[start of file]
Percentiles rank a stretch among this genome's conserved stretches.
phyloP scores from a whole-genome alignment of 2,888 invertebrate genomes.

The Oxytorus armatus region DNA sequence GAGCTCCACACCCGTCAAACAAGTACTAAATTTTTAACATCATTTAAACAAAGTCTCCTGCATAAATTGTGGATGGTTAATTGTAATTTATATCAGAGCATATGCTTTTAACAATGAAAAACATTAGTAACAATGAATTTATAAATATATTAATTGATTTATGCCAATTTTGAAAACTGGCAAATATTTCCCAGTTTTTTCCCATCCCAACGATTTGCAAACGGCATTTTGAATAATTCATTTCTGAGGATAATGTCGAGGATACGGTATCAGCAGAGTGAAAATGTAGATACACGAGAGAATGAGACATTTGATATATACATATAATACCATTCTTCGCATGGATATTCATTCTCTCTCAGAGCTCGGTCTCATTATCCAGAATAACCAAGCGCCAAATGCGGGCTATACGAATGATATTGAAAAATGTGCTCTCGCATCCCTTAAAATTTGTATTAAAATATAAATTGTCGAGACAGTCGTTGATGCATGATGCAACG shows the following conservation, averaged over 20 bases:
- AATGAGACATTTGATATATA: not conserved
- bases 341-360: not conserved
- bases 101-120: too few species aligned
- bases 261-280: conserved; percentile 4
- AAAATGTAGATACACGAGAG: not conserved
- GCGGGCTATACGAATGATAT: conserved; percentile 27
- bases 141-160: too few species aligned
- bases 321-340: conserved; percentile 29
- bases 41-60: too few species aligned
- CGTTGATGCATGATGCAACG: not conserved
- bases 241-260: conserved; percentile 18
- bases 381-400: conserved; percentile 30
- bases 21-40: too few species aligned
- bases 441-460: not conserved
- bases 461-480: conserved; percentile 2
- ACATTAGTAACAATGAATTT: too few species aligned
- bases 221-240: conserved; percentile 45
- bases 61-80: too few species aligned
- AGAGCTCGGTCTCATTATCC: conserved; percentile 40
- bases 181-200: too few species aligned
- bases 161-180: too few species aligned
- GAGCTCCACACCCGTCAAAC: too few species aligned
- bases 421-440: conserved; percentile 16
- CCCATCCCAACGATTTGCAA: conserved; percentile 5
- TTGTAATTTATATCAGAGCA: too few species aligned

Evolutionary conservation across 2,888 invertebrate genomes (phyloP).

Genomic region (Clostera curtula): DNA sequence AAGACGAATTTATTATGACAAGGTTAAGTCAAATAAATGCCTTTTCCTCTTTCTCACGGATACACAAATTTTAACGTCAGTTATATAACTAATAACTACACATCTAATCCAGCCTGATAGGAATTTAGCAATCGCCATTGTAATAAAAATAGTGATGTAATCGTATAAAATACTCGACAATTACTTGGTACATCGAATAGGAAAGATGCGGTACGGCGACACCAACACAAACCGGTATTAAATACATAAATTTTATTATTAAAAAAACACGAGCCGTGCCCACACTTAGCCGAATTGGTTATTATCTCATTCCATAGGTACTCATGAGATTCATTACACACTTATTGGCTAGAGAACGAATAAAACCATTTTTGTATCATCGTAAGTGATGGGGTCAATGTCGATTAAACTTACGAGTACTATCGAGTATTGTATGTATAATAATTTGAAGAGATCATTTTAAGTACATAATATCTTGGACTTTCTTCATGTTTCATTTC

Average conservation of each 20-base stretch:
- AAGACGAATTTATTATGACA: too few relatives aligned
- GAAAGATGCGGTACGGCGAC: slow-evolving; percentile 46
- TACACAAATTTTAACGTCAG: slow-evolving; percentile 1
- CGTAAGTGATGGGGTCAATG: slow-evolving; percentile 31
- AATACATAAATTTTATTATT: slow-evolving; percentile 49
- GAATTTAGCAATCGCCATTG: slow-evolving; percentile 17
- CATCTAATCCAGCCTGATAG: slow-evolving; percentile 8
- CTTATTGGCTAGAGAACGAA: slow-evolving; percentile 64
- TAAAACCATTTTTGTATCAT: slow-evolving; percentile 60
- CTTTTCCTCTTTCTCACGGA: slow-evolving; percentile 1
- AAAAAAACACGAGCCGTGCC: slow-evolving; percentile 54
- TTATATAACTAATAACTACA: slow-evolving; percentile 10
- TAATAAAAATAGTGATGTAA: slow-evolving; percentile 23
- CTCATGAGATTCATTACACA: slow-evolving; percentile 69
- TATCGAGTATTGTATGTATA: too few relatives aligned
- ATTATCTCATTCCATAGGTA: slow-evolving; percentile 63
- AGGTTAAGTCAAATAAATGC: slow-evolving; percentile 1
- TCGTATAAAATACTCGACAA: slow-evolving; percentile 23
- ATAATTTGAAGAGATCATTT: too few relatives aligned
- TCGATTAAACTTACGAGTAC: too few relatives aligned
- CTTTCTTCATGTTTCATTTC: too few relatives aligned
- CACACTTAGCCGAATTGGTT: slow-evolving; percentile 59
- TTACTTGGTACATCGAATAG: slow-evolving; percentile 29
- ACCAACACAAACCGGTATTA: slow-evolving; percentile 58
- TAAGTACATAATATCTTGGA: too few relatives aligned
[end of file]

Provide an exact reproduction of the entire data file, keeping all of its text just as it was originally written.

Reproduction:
Percentiles rank a stretch among this genome's conserved stretches.
phyloP scores from a whole-genome alignment of 2,888 invertebrate genomes.

The Oxytorus armatus region DNA sequence GAGCTCCACACCCGTCAAACAAGTACTAAATTTTTAACATCATTTAAACAAAGTCTCCTGCATAAATTGTGGATGGTTAATTGTAATTTATATCAGAGCATATGCTTTTAACAATGAAAAACATTAGTAACAATGAATTTATAAATATATTAATTGATTTATGCCAATTTTGAAAACTGGCAAATATTTCCCAGTTTTTTCCCATCCCAACGATTTGCAAACGGCATTTTGAATAATTCATTTCTGAGGATAATGTCGAGGATACGGTATCAGCAGAGTGAAAATGTAGATACACGAGAGAATGAGACATTTGATATATACATATAATACCATTCTTCGCATGGATATTCATTCTCTCTCAGAGCTCGGTCTCATTATCCAGAATAACCAAGCGCCAAATGCGGGCTATACGAATGATATTGAAAAATGTGCTCTCGCATCCCTTAAAATTTGTATTAAAATATAAATTGTCGAGACAGTCGTTGATGCATGATGCAACG shows the following conservation, averaged over 20 bases:
- AATGAGACATTTGATATATA: not conserved
- bases 341-360: not conserved
- bases 101-120: too few species aligned
- bases 261-280: conserved; percentile 4
- AAAATGTAGATACACGAGAG: not conserved
- GCGGGCTATACGAATGATAT: conserved; percentile 27
- bases 141-160: too few species aligned
- bases 321-340: conserved; percentile 29
- bases 41-60: too few species aligned
- CGTTGATGCATGATGCAACG: not conserved
- bases 241-260: conserved; percentile 18
- bases 381-400: conserved; percentile 30
- bases 21-40: too few species aligned
- bases 441-460: not conserved
- bases 461-480: conserved; percentile 2
- ACATTAGTAACAATGAATTT: too few species aligned
- bases 221-240: conserved; percentile 45
- bases 61-80: too few species aligned
- AGAGCTCGGTCTCATTATCC: conserved; percentile 40
- bases 181-200: too few species aligned
- bases 161-180: too few species aligned
- GAGCTCCACACCCGTCAAAC: too few species aligned
- bases 421-440: conserved; percentile 16
- CCCATCCCAACGATTTGCAA: conserved; percentile 5
- TTGTAATTTATATCAGAGCA: too few species aligned

Evolutionary conservation across 2,888 invertebrate genomes (phyloP).

Genomic region (Clostera curtula): DNA sequence AAGACGAATTTATTATGACAAGGTTAAGTCAAATAAATGCCTTTTCCTCTTTCTCACGGATACACAAATTTTAACGTCAGTTATATAACTAATAACTACACATCTAATCCAGCCTGATAGGAATTTAGCAATCGCCATTGTAATAAAAATAGTGATGTAATCGTATAAAATACTCGACAATTACTTGGTACATCGAATAGGAAAGATGCGGTACGGCGACACCAACACAAACCGGTATTAAATACATAAATTTTATTATTAAAAAAACACGAGCCGTGCCCACACTTAGCCGAATTGGTTATTATCTCATTCCATAGGTACTCATGAGATTCATTACACACTTATTGGCTAGAGAACGAATAAAACCATTTTTGTATCATCGTAAGTGATGGGGTCAATGTCGATTAAACTTACGAGTACTATCGAGTATTGTATGTATAATAATTTGAAGAGATCATTTTAAGTACATAATATCTTGGACTTTCTTCATGTTTCATTTC

Average conservation of each 20-base stretch:
- AAGACGAATTTATTATGACA: too few relatives aligned
- GAAAGATGCGGTACGGCGAC: slow-evolving; percentile 46
- TACACAAATTTTAACGTCAG: slow-evolving; percentile 1
- CGTAAGTGATGGGGTCAATG: slow-evolving; percentile 31
- AATACATAAATTTTATTATT: slow-evolving; percentile 49
- GAATTTAGCAATCGCCATTG: slow-evolving; percentile 17
- CATCTAATCCAGCCTGATAG: slow-evolving; percentile 8
- CTTATTGGCTAGAGAACGAA: slow-evolving; percentile 64
- TAAAACCATTTTTGTATCAT: slow-evolving; percentile 60
- CTTTTCCTCTTTCTCACGGA: slow-evolving; percentile 1
- AAAAAAACACGAGCCGTGCC: slow-evolving; percentile 54
- TTATATAACTAATAACTACA: slow-evolving; percentile 10
- TAATAAAAATAGTGATGTAA: slow-evolving; percentile 23
- CTCATGAGATTCATTACACA: slow-evolving; percentile 69
- TATCGAGTATTGTATGTATA: too few relatives aligned
- ATTATCTCATTCCATAGGTA: slow-evolving; percentile 63
- AGGTTAAGTCAAATAAATGC: slow-evolving; percentile 1
- TCGTATAAAATACTCGACAA: slow-evolving; percentile 23
- ATAATTTGAAGAGATCATTT: too few relatives aligned
- TCGATTAAACTTACGAGTAC: too few relatives aligned
- CTTTCTTCATGTTTCATTTC: too few relatives aligned
- CACACTTAGCCGAATTGGTT: slow-evolving; percentile 59
- TTACTTGGTACATCGAATAG: slow-evolving; percentile 29
- ACCAACACAAACCGGTATTA: slow-evolving; percentile 58
- TAAGTACATAATATCTTGGA: too few relatives aligned